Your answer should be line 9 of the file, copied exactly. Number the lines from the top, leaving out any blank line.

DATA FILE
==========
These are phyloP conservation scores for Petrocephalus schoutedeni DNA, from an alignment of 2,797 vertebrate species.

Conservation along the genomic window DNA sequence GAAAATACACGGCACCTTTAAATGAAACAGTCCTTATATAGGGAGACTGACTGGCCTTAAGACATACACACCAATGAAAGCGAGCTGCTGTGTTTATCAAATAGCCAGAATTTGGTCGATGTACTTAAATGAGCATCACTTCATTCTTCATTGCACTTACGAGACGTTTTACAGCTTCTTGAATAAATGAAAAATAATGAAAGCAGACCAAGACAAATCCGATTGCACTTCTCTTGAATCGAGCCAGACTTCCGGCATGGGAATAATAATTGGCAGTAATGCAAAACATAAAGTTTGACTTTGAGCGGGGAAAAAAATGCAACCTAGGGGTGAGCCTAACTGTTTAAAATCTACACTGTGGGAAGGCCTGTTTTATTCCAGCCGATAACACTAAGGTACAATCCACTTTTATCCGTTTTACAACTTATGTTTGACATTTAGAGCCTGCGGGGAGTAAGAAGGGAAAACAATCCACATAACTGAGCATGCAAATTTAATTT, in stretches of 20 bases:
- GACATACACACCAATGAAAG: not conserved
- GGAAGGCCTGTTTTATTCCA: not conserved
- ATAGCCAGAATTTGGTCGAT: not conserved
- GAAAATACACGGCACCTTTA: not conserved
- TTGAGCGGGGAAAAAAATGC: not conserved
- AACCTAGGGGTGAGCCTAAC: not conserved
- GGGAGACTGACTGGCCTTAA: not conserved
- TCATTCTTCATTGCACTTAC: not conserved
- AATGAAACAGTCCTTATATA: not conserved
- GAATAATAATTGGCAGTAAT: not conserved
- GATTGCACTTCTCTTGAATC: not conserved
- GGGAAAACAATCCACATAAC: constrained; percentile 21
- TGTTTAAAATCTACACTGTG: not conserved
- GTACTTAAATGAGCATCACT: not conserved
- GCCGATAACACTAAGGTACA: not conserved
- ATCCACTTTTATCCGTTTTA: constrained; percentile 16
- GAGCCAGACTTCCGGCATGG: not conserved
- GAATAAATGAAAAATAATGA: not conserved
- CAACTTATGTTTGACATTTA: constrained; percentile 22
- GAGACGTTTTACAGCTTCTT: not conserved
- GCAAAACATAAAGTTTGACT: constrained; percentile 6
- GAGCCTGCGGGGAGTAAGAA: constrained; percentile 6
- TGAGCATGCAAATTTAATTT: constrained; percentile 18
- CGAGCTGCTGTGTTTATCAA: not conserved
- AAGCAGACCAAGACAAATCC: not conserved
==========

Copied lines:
- GGGAGACTGACTGGCCTTAA: not conserved